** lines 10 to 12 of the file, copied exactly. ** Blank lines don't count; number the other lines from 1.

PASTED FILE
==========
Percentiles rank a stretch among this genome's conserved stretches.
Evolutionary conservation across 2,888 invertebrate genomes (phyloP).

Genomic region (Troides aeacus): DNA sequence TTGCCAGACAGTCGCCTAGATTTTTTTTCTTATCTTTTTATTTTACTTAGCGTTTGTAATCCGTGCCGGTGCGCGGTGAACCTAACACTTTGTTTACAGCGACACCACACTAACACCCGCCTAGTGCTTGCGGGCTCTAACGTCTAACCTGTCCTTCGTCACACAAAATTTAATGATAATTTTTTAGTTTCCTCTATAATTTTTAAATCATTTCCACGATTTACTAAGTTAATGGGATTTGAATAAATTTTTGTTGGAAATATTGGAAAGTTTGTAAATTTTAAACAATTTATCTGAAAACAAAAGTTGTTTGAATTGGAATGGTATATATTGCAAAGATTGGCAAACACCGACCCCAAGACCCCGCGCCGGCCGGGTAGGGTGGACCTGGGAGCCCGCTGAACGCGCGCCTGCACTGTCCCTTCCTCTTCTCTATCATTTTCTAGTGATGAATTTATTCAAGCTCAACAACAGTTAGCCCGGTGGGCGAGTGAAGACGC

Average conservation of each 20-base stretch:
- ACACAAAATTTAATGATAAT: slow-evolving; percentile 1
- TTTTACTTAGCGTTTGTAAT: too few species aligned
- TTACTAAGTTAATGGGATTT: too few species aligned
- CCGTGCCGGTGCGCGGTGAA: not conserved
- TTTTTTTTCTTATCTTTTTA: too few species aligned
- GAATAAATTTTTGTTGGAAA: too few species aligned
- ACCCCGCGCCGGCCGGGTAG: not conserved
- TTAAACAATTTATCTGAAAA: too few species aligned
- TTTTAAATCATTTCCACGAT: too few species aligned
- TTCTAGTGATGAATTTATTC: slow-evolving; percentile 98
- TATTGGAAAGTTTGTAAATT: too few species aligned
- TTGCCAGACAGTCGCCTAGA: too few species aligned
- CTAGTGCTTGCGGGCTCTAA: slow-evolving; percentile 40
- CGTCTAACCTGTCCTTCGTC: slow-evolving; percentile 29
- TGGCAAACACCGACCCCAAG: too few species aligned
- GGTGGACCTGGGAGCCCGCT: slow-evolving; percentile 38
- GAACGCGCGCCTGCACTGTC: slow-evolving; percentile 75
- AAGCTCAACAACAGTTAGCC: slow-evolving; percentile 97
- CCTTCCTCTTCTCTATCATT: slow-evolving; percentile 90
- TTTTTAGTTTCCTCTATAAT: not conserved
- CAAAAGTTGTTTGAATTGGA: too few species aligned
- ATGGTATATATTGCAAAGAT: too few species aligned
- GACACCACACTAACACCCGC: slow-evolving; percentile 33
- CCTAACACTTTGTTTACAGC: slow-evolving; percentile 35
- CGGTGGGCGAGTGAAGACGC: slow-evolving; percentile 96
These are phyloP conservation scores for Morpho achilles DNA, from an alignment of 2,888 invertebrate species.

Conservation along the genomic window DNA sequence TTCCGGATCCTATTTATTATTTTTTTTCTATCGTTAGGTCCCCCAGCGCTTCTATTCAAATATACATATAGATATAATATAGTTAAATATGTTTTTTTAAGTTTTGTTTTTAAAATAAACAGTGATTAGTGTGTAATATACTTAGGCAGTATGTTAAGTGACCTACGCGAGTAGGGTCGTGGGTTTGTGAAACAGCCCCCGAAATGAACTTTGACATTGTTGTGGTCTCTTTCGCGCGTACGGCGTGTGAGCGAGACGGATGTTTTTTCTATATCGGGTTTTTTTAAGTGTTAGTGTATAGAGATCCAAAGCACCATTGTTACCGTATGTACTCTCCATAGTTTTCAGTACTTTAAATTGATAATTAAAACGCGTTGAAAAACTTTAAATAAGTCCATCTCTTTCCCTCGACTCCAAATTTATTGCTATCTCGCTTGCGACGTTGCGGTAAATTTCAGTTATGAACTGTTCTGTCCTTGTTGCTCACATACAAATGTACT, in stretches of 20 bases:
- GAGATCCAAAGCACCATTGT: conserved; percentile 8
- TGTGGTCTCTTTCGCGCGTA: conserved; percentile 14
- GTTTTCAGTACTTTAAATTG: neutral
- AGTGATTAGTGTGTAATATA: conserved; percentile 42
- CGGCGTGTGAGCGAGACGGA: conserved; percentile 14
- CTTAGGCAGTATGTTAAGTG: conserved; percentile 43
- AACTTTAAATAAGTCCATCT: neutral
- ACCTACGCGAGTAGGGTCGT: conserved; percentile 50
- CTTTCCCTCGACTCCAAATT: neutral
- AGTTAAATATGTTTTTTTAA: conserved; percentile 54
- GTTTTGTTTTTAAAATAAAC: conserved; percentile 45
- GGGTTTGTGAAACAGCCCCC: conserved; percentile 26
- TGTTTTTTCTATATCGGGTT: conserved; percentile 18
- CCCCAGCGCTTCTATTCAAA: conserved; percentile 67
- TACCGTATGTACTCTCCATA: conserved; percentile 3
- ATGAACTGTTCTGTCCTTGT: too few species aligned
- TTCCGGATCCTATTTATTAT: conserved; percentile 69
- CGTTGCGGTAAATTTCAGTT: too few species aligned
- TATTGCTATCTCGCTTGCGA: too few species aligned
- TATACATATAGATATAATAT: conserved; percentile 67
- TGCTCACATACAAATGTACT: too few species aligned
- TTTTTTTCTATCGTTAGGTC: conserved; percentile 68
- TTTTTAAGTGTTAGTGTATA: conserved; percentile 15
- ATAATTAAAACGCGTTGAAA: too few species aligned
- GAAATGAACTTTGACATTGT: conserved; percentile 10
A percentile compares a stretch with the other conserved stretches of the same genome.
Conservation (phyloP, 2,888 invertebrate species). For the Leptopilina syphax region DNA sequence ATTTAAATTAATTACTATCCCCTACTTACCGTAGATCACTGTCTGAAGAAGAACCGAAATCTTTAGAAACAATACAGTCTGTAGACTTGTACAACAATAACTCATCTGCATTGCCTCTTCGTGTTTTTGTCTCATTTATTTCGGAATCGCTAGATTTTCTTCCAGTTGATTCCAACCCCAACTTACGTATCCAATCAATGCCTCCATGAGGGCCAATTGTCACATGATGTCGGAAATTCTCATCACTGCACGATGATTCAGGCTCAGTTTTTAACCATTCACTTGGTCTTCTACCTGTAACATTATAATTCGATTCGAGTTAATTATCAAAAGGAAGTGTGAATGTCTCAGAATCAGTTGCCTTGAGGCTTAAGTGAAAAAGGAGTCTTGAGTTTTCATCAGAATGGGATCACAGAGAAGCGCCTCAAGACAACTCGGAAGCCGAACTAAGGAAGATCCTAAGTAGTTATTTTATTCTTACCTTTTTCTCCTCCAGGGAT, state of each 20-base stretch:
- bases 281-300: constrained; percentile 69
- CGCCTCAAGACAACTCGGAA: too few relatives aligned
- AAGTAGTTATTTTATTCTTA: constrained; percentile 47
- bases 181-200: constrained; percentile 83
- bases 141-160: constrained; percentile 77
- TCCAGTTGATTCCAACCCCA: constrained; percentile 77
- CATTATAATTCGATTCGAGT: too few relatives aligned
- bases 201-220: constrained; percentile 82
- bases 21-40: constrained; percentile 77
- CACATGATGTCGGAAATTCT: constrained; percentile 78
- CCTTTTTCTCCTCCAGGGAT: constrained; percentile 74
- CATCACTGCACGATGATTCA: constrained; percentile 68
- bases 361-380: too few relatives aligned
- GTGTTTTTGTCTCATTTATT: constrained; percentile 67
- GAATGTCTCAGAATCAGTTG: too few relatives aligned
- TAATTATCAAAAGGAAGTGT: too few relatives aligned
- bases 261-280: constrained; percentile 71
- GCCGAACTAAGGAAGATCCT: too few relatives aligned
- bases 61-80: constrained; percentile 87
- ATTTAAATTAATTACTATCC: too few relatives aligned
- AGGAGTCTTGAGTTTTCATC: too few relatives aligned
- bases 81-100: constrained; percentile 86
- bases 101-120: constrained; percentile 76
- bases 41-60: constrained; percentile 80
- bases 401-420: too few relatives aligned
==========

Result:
- GAATAAATTTTTGTTGGAAA: too few species aligned
- ACCCCGCGCCGGCCGGGTAG: not conserved
- TTAAACAATTTATCTGAAAA: too few species aligned